The treatment of vitamin D deficiency includes:

  • Education: dietary advice (refer to a dietician).
  • Encourage exposure to sunlight.
  • Vitamin D supplementation.
  • Treatment of any underlying condition.
  • Treatment of pain.
  • Orthopaedic intervention - may be required.

Oral vitamin D3 is the vitamin D preparation of choice for the treatment of vitamin D deficiency, and vitamin D2 is an alternative option in some clinical situations.

Referral

Seek specialist advice or arrange referral before starting vitamin D treatment if:

  • A child has clinical features of rickets, or a child has hypocalcaemia.
  • There is a medical condition that predisposes to hypercalcaemia, such as granulomatous disease (sarcoidosis, tuberculosis), metastatic bone disease, some lymphomas, or primary hyperparathyroidism, as there is an increased risk of vitamin D toxicity.
  • There is a gastrointestinal or malabsorption disorder resulting in an inability to maintain adequate vitamin D status, as intensive high-dose replacement or maintenance treatment may be needed under specialist supervision.
  • There are active renal stones or there is a history of renal stones, due to the risk of vitamin D toxicity causing hypercalciuria and renal stone disease.
  • There is severe liver disease or end-stage chronic kidney disease, as specialist treatment with activated vitamin D metabolites may be needed.
  • A patient is pregnant.

Lifestyle advice

Safe sun exposure to help skin synthesis of vitamin D. Most people can make sufficient vitamin D by going out for short periods in strong sunlight, and leaving only areas of skin that are often exposed uncovered (such as the forearms, hands, or lower legs). Longer periods of sun exposure may be needed for people with dark pigmented skin. Prolonged exposure to strong sunlight (for example, leading to burning or tanning) is unlikely to provide additional benefit, and should be avoided. The use of sunbeds is ineffective for vitamin D synthesis, is potentially harmful and should be avoided.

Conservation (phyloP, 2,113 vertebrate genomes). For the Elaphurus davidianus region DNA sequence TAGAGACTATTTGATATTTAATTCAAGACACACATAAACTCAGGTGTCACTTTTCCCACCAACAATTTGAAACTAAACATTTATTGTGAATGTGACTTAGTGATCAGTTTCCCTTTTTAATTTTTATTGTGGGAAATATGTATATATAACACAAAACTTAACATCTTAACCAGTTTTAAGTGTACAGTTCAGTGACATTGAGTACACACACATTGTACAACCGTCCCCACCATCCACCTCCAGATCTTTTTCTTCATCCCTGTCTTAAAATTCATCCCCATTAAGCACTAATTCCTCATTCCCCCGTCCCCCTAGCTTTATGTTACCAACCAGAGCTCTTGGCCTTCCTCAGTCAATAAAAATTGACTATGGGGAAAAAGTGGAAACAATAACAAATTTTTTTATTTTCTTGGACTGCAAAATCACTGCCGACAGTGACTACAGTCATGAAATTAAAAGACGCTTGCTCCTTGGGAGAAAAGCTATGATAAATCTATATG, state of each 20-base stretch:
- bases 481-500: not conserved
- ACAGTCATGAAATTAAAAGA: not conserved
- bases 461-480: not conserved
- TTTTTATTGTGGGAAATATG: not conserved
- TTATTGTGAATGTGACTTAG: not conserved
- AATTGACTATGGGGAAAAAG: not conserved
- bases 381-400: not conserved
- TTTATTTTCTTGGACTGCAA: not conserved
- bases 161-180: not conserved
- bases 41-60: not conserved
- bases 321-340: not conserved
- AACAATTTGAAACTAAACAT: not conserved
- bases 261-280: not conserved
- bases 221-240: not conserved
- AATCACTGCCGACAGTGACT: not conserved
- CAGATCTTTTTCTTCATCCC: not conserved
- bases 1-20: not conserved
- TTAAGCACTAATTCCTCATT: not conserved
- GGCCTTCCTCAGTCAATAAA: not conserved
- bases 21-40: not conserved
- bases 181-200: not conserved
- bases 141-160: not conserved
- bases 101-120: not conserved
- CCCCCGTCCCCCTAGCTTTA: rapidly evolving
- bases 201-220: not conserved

NB: infants aged under 6 months should be kept out of direct strong sunlight.

Provide advice on dietary sources of vitamin D (eg, oily fish, red meat, liver, egg yolks and fortified foods). Advise that it is difficult to obtain sufficient vitamin D from food sources alone. Advise continued long-term maintenance vitamin D supplementation to prevent recurrent vitamin D deficiency and to maintain bone health. If dietary calcium intake is inadequate, advise the person to take calcium supplementation. Food sources of calcium include dairy, green leafy vegetables, bread and anything made with fortified flour, sardines and pilchards.

The recommended daily calcium intake for children to prevent rickets is:

  • Birth to 6 months: 200 mg a day.
  • 12 months: 260 mg a day.
  • Over 12 months: more than 500 mg a day.

Adults

If rapid correction of vitamin D deficiency is needed  - eg, symptoms or about to start treatment with a potent antiresorptive agent (zoledronate, denosumab, or teriparatide) - prescribe a fixed loading dose followed by regular maintenance vitamin D therapy one month after loading. The loading regimen should provide a total of approximately 300,000 international units (IU) of vitamin D, given either as separate weekly or daily doses over 6-10 weeks.

Ensure maintenance therapy of vitamin D equivalent to 800-2000 IU daily (up to a maximum of 4000 IU daily for certain conditions such as malabsorption following specialist advice), given either daily or intermittently at a higher equivalent dose. Vitamin D may be prescribed for people with osteoporosis or a chronic condition or surgery that results in deficiency or malabsorption. For other people, maintenance therapy should be bought over the counter.